Award-winning art program lauded for engaging students
Susan Novak and the dozen or so children she had been teaching after school for the past few weeks sought to make a solar system out of a Jeannette McKee Elementary School classroom. She stood at the center of the room, holding a large paper lantern that was to be their sun.
The kids circled around her, each clutching a paper lantern that they painted to be the planets.
It wasn't your typical art class.
“We're in an art space,” Novak, 55, of Johnstown once told the kids, “not an art class.”
Novak, who holds a master's degree in community counseling and is certified for art therapy, has now taught students at several different schools through programs developed by Art Expression Inc., a Mt. Lebanon-based nonprofit organization founded by Angela and James Lowden. Programs have been offered in school districts throughout Allegheny, Westmoreland and other counties since 2002.
For the second time since 2013, Art Expression is a finalist in the National Arts and Humanities Youth Program Award by the President's Committee on the National Arts and Humanities, the Institute of Museum and Library Services, the National Endowment for the Arts and the National Endowment for the Humanities. Nomination recognizes the group as one of the top 50 organizations of its kind in the country, and victory ensures a grant of $10,000.
The organization partners with school districts and homeless shelters. Its programs are notable for including elements of art therapy, with many led by professionals in the field.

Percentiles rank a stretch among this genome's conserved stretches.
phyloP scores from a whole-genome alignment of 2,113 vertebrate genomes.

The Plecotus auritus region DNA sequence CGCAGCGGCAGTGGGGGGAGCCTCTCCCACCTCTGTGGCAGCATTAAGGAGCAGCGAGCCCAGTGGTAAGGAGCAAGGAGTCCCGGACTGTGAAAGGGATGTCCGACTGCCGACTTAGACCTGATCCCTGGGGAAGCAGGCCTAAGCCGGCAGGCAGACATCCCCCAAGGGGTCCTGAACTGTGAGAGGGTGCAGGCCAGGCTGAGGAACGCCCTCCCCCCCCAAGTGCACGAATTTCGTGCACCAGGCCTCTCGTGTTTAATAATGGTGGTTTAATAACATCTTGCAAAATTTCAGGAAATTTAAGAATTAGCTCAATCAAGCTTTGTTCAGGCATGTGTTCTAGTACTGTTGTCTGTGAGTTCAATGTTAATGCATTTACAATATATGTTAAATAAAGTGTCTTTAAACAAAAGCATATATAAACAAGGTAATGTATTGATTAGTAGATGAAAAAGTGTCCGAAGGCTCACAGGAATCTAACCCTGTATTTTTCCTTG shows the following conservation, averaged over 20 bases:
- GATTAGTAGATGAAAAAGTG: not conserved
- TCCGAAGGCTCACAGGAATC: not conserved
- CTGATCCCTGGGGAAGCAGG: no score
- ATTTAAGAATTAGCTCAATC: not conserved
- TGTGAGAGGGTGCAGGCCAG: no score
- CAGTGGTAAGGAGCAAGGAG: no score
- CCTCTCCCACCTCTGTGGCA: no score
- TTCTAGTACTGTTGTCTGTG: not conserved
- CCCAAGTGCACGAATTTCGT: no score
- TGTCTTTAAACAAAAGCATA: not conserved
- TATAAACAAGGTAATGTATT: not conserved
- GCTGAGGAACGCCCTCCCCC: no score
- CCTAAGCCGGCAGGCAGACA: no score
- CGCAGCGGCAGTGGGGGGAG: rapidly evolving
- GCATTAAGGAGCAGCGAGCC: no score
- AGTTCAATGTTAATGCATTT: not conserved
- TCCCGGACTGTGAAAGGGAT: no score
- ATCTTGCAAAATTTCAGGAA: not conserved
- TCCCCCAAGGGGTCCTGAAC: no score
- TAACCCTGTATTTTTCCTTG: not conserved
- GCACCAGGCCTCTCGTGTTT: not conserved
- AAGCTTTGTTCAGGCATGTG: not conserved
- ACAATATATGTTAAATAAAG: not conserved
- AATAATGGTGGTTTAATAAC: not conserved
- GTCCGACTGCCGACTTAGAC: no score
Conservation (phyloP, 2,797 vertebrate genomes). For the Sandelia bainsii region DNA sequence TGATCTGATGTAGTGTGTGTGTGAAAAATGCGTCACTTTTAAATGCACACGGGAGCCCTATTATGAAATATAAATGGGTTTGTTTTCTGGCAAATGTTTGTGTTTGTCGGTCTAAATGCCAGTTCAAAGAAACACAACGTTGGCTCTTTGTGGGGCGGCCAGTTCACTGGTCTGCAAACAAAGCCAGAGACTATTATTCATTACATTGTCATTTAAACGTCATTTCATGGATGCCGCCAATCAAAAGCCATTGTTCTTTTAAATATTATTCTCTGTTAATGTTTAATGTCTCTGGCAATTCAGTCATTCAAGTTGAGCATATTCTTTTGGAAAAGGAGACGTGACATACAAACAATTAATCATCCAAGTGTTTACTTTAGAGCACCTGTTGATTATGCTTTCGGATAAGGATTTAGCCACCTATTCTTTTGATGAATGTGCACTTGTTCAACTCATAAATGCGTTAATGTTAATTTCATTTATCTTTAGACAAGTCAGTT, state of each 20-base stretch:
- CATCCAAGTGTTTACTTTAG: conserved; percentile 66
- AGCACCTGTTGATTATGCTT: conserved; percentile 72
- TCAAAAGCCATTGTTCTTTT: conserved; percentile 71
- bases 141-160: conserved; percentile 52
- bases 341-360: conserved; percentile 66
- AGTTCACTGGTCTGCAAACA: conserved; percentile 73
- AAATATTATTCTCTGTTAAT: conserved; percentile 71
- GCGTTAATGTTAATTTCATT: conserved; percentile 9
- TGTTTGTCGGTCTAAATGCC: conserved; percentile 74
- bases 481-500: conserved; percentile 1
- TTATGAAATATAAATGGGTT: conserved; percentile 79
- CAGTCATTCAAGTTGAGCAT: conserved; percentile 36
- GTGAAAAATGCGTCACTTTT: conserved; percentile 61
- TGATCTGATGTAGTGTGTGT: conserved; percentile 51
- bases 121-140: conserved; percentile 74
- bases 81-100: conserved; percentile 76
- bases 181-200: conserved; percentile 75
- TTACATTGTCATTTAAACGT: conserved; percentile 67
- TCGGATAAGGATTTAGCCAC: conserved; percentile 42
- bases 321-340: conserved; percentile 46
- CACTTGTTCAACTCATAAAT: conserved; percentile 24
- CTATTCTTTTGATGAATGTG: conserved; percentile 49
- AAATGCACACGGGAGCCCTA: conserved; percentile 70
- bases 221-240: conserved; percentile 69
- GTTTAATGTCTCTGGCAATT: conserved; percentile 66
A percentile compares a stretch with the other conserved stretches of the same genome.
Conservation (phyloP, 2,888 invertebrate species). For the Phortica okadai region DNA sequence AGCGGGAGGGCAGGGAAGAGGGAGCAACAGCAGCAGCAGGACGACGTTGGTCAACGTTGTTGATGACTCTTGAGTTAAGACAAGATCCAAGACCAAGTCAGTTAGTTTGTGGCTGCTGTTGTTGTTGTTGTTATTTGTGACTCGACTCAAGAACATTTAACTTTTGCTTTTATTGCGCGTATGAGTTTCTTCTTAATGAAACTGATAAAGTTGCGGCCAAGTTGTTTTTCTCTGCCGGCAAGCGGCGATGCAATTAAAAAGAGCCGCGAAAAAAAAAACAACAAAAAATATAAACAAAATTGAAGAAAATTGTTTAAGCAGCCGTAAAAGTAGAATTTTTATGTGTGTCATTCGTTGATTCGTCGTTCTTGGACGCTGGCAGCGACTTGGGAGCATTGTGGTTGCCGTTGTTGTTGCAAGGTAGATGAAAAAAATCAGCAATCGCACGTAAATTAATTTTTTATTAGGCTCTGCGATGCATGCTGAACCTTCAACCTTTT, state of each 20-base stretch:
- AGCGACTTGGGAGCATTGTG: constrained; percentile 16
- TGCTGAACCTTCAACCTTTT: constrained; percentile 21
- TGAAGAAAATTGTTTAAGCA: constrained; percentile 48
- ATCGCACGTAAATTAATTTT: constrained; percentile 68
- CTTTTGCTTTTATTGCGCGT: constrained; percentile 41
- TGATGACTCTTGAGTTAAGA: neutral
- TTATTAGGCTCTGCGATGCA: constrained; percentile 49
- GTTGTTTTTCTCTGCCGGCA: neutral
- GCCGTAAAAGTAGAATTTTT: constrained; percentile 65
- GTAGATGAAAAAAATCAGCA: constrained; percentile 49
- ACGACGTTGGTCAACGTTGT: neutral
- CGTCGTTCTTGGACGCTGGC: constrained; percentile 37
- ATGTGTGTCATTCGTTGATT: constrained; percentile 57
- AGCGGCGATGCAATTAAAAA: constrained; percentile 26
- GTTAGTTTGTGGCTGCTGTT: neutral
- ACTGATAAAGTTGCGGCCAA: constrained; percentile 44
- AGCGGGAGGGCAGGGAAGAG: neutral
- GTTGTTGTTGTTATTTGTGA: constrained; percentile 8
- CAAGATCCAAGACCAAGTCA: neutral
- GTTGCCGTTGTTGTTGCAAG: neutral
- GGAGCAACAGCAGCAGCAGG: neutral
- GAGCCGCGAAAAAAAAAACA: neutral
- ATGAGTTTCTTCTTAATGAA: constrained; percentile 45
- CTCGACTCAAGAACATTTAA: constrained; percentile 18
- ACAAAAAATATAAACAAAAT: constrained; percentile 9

“We certainly have art therapists that are board certified and are registered,” said Angela Lowden, 69, but “because we don't do clinical art therapy, it's not a requirement.”
Teachers at schools partnered with the organization typically invite about 15 children to attend the classes, which are offered a few weeks each semester. Art Expression offers different programs for various grade levels and provides the materials.
The group previously worked with Greensburg Salem School District and worked with Jeannette this past year to offer classes to elementary and high school students. Cooperation doesn't always come easy to younger students, especially early on.
At Jeannette, the moment Novak felt her lessons clicked came during a class when she instructed students to evenly divide stuffing for pillows they were decorating.
“We had leftover (stuffing) that day,” Novak said.
Sharonda Stewart joked that her 7-year-old daughter, Yazmine, was likely one of the children who misbehaved early on. Yazmine already attended Jeannette's own after-school program and expressed an interest in art, which is why Stewart gave her permission to attend.
“It keeps a lot of the children out of trouble ... even though they're only out of second grade,” said Stewart, 29, of Jeannette. “It keeps them around a more positive environment.”
Lowden said programs are aimed in part at communities of lower socioeconomic status. Her belief in the healing power of art is personal, as she was orphaned at a young age.
“When a child suffers a trauma, they carry that through life. And that child needs to be helped,” she said. “(Art) gave me order. It helped me to be calm. It helped me to be hopeful. It helped me to have confidence, and to look to the future and be grateful for what I did have.”